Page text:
Whether you're starting a new venture, already in a phase of rapid growth or struggling to build the momentum you need - market research is a crucial tool for every stage of your business.
Real talk: What's the one thing all successful businesses have in common?
They understand who their target customers are, the problems their target customers are facing, what their expectations of a solution might be, and where, when and how they'd go searching for it.
It's understandable if you can't answer these questions for your business yet. This is why market research exists - to help you definitively answer them. By the end of this guide, you'll be well equipped with all the knowledge you need to understand your customers better and answer these crucial questions. Let's dive in.
In order to conduct market research, you'll first need to identify the specific characteristics of the audience group you're trying to gain insights from. This should be the primary target audience for your product or service. If you're not sure of your target audience yet, here's how to identify it:
For example, if you're a clothing retailer, it's not good enough to identify that you cater to women. Women comprise of half the world's population; the target group is simply too large. The consumption behaviour within your identified target group can vary significantly when you add factors like their age, income, spending habits, marital status, occupation, education level or geographical location to the mix.
If your clothing items average a $400 retail price, you can safely remove women below the age of 23 from your primary target audience, since they are less likely to be high income earners at this stage. You can also eliminate women based on their income level, as numerous studies have found that women with income levels above $150,000 spend significantly more money on clothes.
This might help you focus your research even further. If a significant percentage of your audience has something in common: whether it's their occupation, ethnicity, likeliness to shop online or geographical location, you may be on to something. If you've seen a higher level of adoption within a significant demographic, it would be wise to lean into this and dig deeper into your customer base.
By doing this, you can adopt a funnel approach to find your target market. First start with a certain demographic (in this case gender), then narrow this further with a second filter (let's say age) and then create a final sieve that makes your audience really specific (for example, income level).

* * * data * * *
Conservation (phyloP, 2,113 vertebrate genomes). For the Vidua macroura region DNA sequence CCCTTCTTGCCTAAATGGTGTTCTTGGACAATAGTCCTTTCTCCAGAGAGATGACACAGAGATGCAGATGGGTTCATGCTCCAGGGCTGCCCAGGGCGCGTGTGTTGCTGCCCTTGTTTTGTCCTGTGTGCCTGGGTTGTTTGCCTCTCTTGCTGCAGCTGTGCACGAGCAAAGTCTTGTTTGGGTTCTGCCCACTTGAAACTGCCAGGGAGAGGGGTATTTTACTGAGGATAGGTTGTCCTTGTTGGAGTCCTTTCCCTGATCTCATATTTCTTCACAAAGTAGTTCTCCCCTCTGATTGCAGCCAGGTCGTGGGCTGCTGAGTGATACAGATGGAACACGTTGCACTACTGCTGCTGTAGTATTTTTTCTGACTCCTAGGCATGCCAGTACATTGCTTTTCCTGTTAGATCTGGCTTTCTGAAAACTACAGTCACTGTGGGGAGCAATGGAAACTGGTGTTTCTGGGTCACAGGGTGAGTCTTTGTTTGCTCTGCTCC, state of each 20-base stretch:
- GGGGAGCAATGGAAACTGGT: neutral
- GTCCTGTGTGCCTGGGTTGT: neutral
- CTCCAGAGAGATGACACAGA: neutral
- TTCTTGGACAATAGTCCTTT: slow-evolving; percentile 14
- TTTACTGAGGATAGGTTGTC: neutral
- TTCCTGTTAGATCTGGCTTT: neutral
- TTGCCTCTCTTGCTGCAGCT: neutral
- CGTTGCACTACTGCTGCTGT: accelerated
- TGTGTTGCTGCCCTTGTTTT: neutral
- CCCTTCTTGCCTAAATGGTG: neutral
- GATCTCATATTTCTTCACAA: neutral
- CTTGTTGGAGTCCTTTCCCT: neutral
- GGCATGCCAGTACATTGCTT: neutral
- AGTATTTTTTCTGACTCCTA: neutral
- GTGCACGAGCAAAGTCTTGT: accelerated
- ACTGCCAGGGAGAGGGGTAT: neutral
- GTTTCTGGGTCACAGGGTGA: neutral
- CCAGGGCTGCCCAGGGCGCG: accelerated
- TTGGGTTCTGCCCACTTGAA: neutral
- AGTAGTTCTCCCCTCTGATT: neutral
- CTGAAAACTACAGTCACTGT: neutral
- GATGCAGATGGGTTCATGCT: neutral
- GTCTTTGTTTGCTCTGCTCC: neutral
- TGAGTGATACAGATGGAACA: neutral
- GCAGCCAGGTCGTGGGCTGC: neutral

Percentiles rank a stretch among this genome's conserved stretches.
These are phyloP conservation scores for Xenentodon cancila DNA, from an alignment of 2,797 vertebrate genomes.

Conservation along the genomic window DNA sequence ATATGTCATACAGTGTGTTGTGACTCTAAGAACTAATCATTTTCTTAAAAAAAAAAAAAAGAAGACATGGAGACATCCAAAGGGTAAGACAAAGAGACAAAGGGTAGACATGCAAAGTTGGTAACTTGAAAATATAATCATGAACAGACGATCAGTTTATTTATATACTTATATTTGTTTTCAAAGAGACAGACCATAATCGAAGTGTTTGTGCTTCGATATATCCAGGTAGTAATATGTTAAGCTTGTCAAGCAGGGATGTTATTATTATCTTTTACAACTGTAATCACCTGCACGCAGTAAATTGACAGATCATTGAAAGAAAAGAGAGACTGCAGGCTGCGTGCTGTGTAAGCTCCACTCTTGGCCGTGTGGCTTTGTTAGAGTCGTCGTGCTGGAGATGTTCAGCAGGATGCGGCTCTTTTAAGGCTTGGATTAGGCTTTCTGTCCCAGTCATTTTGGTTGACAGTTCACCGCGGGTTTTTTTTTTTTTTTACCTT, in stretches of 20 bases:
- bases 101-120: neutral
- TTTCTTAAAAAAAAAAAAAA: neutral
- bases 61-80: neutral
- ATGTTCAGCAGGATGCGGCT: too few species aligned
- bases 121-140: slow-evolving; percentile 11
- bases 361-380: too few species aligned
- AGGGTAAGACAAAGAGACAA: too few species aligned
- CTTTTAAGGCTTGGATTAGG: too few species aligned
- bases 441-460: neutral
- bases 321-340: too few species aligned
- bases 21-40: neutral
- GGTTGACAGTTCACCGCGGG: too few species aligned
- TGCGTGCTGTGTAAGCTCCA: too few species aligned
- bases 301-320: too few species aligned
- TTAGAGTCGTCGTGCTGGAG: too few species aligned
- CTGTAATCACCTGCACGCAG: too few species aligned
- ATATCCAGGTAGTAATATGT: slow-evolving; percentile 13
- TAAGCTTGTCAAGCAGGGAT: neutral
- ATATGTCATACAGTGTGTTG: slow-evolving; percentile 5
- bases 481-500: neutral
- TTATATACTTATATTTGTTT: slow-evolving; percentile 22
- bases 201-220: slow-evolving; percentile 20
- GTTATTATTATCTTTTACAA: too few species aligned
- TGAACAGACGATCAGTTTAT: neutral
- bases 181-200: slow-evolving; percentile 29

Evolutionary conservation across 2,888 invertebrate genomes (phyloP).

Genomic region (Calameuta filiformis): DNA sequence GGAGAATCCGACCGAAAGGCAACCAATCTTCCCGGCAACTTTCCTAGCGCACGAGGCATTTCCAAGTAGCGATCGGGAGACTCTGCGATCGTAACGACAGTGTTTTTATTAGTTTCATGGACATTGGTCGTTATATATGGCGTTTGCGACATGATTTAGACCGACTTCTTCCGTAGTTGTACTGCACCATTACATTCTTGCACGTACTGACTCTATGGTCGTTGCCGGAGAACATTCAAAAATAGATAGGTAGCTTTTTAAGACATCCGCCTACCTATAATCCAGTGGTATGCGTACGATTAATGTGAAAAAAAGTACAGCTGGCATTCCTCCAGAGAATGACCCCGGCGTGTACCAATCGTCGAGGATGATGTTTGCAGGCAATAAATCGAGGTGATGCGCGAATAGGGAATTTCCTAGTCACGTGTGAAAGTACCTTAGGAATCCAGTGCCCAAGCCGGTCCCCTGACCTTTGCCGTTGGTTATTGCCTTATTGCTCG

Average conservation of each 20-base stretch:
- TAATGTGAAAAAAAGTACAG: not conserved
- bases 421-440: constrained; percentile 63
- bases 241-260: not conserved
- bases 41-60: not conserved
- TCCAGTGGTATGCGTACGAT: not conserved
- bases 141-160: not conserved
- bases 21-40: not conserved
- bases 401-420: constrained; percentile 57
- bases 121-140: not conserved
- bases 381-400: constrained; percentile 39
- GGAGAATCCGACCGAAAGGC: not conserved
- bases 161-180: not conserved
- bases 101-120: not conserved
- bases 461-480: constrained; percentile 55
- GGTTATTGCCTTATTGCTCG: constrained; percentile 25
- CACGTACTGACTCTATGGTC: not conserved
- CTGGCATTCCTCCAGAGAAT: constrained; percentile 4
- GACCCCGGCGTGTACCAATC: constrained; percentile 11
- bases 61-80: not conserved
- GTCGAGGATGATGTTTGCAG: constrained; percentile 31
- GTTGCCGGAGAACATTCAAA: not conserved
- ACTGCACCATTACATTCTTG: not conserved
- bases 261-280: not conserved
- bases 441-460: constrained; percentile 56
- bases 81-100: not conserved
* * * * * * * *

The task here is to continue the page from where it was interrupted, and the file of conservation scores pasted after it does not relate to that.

And there you have it. A target audience for our hypothetical clothing business: Women aged 25+ with a yearly income of over $150,000. If your existing customer research has helped, you can target this even further if you identify that your audience primarily shops in store, comes from a certain city, has a particular occupation etc.
Now that you know who you're targeting, you should identify exactly what you need to learn from your audience.
The kind of insights that will help your business are largely defined by the stage of your business. Here are a two important stages to consider:
"I have an idea that I want to turn into a business"
Great! So you really need to get to know your target audience. For example, if you're thinking of opening your own gym, you should focus on learning whether your target audience currently exercises, where they exercise, what times they exercise, how often they exercise and how they chose their current method of exercise.
Another important insight you can get from customers at this stage is what their pain points are - what about their workout experience would they really want to change? You can get some incredibly valuable insights from this that could directly impact the effectiveness of your product itself. For example, if you find that a significant portion of your target audience hates the lack of parking area around their current gym, you'll be able to solve this problem for them by ensuring you have sufficient parking facilities around your own.
"I run a business but am struggling to grow my customer base"
Your research primarily needs to confirm that you are targeting your efforts towards the right audience, in the right way. For example, if you're currently marketing to a target group of males aged 25 - 50 who live in New York, your research needs to determine whether this audience has problems that can be solved with your product or service. You'll also need to learn whether this target group is open to the kind of of solution you're providing and the medium you're providing it through.
If you're in a competitive space, it would also be worthwhile to consider whether your target audience is currently being serviced elsewhere. In this case, it would also be beneficial to learn whether they're experiencing any pain points with their current provider and if there are any opportunities for you to solve them.
Based on the results of this research, you'll ideally learn if you're either: